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New Freeway May Be Traffic Headache of the Century for City Streets : Transportation: High-tech 105 corridor in some ways has created more problems than it solved, especially on north-south routes. Solutions are being explored.

January 13, 1994|JILL GOTTESMAN | TIMES STAFF WRITER

SOUTHEAST AREA — When the Century Freeway (105) opened in the fall, Caltrans officials predicted the 12-lane, super high-tech highway would reduce traffic in the surrounding cities by as much as 25%.

So much for predictions.

Nearly three months later, many once-quiet surface streets are jammed with traffic in the Southeast cities along the 17.3-mile freeway, which runs between El Segundo and Norwalk.

In Downey, scores of cars flood Bellflower Boulevard at rush hour, forcing drivers to wait through up to four cycles of an oh-so-slow traffic light before hitting green. Officials say rush-hour traffic along Bellflower was light before the freeway opened.

In Lynwood, the city's only freeway exit--Long Beach Boulevard--is becoming increasingly congested, and commuters are clogging tiny residential streets to the south in an effort to escape the crush.

And in Norwalk, where the highway ends at the San Gabriel River Freeway (605), hundreds of motorists opt for nearby surface streets each evening to avoid the huge backups caused by the timed off-ramp signal that lets just three cars through at a time.

The freeway is equipped with the most modern technology--including sensors buried in the pavement to monitor traffic flow, and closed-circuit television cameras to alert officials to accidents. But the roadway has caused some old-fashioned headaches for officials, residents and commuters in surrounding cities.

"People in these poor cities are finally looking around and asking, 'What has hit us?' " said Nancy Luque, who can see, hear and feel the new freeway from her home in Norwalk.

Luque and her neighbors now carefully plan when to pick up their children from piano lessons or sports activities, and they think twice about running to the store before dinner for fear of getting caught in a sea of cars.

They also dread the day in May, 1995, that the Green Line trolley starts running up the middle of the highway and several park-and-ride lots open adjacent to the freeway, increasing surface street congestion even more.

"Our community will never be the same," said Luque, who in 1984 organized Citizens Against Freeway Fallout to battle Caltrans' original plan to end the freeway at Studebaker Road, just beyond the 605 Freeway in Norwalk.

Officials at Caltrans said they are not surprised by the higher traffic volumes on the major north-south cross-streets, such as Bellflower, Lakewood and Paramount boulevards. They said they expect traffic to decrease eventually, as drivers adjust to new traffic patterns.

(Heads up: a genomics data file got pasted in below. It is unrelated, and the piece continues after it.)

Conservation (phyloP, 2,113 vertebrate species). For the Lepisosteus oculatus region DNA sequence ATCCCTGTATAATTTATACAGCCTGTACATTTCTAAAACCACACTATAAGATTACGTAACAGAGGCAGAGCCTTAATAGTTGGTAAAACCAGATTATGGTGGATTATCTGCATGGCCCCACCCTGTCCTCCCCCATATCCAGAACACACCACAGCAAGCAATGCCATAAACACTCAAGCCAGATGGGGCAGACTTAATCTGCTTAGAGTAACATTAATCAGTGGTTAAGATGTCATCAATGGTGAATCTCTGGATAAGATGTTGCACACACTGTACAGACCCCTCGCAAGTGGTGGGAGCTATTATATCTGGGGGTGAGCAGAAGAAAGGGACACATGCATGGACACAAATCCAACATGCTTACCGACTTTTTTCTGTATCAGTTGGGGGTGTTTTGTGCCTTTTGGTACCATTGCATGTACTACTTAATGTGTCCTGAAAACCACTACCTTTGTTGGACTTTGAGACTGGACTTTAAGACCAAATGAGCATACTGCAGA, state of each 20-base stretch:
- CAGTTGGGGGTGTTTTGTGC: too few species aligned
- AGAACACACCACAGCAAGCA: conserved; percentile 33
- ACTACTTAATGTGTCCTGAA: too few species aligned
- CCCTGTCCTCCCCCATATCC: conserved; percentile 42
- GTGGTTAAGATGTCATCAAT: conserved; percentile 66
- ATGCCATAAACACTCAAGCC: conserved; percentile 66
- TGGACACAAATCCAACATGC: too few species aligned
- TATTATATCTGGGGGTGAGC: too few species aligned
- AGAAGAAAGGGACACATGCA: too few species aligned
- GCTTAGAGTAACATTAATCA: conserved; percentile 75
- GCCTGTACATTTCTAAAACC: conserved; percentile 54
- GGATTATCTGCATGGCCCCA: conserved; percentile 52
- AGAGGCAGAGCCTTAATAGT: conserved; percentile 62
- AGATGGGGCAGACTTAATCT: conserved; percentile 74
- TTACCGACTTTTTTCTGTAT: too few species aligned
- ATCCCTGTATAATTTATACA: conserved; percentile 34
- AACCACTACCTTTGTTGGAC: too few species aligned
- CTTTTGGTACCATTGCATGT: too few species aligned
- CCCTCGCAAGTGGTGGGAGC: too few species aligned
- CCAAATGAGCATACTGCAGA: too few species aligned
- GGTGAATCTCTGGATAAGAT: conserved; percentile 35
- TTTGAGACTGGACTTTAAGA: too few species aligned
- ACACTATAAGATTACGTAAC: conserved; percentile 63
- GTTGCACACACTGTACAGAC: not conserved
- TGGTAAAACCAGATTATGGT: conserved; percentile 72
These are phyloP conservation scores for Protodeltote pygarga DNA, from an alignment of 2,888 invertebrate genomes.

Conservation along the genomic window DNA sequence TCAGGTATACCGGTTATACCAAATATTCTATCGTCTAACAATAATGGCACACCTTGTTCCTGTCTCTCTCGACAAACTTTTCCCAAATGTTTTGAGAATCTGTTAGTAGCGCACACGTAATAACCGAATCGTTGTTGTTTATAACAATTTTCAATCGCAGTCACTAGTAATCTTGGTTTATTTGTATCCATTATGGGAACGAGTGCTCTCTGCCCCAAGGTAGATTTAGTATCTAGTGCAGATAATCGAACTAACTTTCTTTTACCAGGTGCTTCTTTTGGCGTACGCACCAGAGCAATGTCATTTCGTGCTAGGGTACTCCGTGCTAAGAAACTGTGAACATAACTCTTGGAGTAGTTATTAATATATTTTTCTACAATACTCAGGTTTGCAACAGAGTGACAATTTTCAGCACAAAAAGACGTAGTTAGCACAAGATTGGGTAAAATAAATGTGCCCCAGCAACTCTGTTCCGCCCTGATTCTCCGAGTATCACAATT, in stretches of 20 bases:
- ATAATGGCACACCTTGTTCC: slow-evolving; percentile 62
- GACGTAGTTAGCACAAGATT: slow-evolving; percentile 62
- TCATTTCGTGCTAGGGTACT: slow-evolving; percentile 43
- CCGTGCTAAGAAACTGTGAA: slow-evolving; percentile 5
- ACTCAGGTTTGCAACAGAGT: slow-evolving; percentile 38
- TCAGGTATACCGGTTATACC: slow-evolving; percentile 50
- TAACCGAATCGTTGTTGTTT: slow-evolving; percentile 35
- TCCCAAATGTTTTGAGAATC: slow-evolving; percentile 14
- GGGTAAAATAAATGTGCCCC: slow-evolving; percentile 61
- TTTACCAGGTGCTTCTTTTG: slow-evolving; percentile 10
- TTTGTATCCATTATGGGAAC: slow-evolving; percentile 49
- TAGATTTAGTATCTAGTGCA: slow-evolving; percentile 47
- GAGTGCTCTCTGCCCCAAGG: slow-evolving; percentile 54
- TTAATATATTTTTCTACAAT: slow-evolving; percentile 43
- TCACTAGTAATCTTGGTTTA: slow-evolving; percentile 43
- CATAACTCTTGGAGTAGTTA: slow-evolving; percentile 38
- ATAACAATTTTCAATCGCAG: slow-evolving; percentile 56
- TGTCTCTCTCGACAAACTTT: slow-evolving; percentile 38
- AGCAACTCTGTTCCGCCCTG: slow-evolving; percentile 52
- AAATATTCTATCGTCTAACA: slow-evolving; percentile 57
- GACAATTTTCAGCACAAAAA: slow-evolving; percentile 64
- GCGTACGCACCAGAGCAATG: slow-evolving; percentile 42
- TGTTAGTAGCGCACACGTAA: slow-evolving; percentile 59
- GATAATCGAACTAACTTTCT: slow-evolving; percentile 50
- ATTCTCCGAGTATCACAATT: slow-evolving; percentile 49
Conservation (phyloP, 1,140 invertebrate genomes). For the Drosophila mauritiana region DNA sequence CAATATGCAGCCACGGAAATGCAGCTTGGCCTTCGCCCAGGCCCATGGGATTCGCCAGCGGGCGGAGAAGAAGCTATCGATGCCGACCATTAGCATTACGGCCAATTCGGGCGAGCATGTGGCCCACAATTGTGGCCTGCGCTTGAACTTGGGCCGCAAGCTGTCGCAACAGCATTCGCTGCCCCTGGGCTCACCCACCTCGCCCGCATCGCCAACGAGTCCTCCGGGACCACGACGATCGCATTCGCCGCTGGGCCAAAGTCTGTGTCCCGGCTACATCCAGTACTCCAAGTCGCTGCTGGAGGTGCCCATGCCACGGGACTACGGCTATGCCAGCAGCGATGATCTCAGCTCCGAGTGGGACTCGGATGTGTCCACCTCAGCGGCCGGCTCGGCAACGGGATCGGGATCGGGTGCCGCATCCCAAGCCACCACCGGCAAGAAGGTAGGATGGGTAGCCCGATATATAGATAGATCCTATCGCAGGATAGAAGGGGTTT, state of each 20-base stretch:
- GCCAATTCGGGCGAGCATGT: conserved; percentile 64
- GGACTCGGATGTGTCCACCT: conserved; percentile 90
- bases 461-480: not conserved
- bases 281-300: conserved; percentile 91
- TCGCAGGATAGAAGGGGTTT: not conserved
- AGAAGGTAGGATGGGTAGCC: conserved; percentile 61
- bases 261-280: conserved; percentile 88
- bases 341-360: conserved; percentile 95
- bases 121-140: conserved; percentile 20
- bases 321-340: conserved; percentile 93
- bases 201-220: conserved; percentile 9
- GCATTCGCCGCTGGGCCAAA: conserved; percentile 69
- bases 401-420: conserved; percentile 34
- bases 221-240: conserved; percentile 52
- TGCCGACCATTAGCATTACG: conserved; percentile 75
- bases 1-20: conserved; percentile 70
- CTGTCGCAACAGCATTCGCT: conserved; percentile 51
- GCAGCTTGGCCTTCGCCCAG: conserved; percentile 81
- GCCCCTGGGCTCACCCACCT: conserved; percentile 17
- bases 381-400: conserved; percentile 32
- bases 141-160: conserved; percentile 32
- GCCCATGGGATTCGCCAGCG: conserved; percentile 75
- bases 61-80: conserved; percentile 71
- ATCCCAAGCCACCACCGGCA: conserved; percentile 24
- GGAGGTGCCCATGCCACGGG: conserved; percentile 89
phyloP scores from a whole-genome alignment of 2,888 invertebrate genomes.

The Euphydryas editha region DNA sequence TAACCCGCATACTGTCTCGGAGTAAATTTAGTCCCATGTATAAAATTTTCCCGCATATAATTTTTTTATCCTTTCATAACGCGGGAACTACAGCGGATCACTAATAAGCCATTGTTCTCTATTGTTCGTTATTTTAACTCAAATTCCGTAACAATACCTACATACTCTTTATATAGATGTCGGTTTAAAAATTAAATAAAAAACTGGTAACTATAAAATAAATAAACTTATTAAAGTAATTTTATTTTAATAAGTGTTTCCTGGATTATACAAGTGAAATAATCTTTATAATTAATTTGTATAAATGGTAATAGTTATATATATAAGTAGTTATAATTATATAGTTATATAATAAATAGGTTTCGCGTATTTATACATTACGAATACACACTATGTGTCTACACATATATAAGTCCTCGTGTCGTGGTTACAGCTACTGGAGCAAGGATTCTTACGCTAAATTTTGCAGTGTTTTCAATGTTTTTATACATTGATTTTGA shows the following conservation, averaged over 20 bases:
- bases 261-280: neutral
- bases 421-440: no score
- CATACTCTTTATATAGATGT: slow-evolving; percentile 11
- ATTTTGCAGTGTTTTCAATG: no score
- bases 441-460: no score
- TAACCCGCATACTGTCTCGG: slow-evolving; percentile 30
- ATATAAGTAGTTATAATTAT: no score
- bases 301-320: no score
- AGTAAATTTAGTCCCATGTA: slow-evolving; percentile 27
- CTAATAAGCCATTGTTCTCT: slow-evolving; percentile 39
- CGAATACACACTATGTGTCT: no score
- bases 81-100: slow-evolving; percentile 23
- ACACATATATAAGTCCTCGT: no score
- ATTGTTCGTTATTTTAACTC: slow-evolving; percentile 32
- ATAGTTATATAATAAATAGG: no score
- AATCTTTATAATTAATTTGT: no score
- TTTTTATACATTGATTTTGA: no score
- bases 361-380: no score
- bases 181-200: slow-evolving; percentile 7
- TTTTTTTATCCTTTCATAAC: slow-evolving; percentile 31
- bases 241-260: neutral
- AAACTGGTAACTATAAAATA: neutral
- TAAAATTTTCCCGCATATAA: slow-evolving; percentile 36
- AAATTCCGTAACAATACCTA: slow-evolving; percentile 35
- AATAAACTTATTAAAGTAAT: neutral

"When you open a major freeway like this, there are always going to be changes in traffic patterns that are basically very hard to predict," said Larry Loudon, who heads the traffic engineering division at Caltrans. "People are always uncomfortable with change at first, but they will get used to the new flow."

Loudon pointed out that Caltrans officials correctly predicted lighter traffic on major east-west streets, such as Imperial Highway and Rosecrans Avenue. Commuters who once used those streets are now using the new freeway, he said.

The Century Freeway--so-called because it was once supposed to run along Century Boulevard--can carry up to 175,000 cars per day. The San Diego and Santa Monica freeways--the county's busiest--each carry more than 325,000 cars daily, Loudon said. The freeway's name was changed to the Glenn M. Anderson Freeway in 1987 in honor of the retired congressman who helped obtain federal funding for the project.

The roadway connects with four major north-south freeways: the San Diego (405), Harbor (110), Long Beach (710) and San Gabriel River (605). It runs parallel to the Pomona (60) and the Artesia (91) freeways, providing commuters with another east-west route.

Loudon said Caltrans will begin a second series of traffic volume studies on the freeway this month. Initial tests were completed before the $2.2-billion highway opened in October.

The newest study will evaluate access to and from the freeway and determine the need of longer signal cycles or additional traffic lights.

Some cities, however, are not waiting for the study. Last month, the Lynwood City Council, concerned about increased traffic in the residential neighborhoods, decided to spend $30,000 for its own traffic engineering study.

"Caltrans tells us that we should wait six to nine months before re-timing the signals or re-striping lanes because people are still searching for new routes and the traffic patterns have not been established," City Manager Faustin Gonzales said. "But this is an aggravation to the residents now, and so we want to solve the problems now."

City officials in Downey said that since the freeway opened, they have received a steady stream of complaints from residents about increased delays along Lakewood Boulevard. The city will begin a traffic study similar to Lynwood's next month.

"The new freeway has been a mixed blessing," said Eric Zandvliet, the city's assistant traffic engineer. "Imperial Highway is a breeze; Lakewood (Boulevard) is the pits."

Officials in Norwalk--where the freeway off- and on-ramps are not yet finished--said they will wait until later this year to begin studies.

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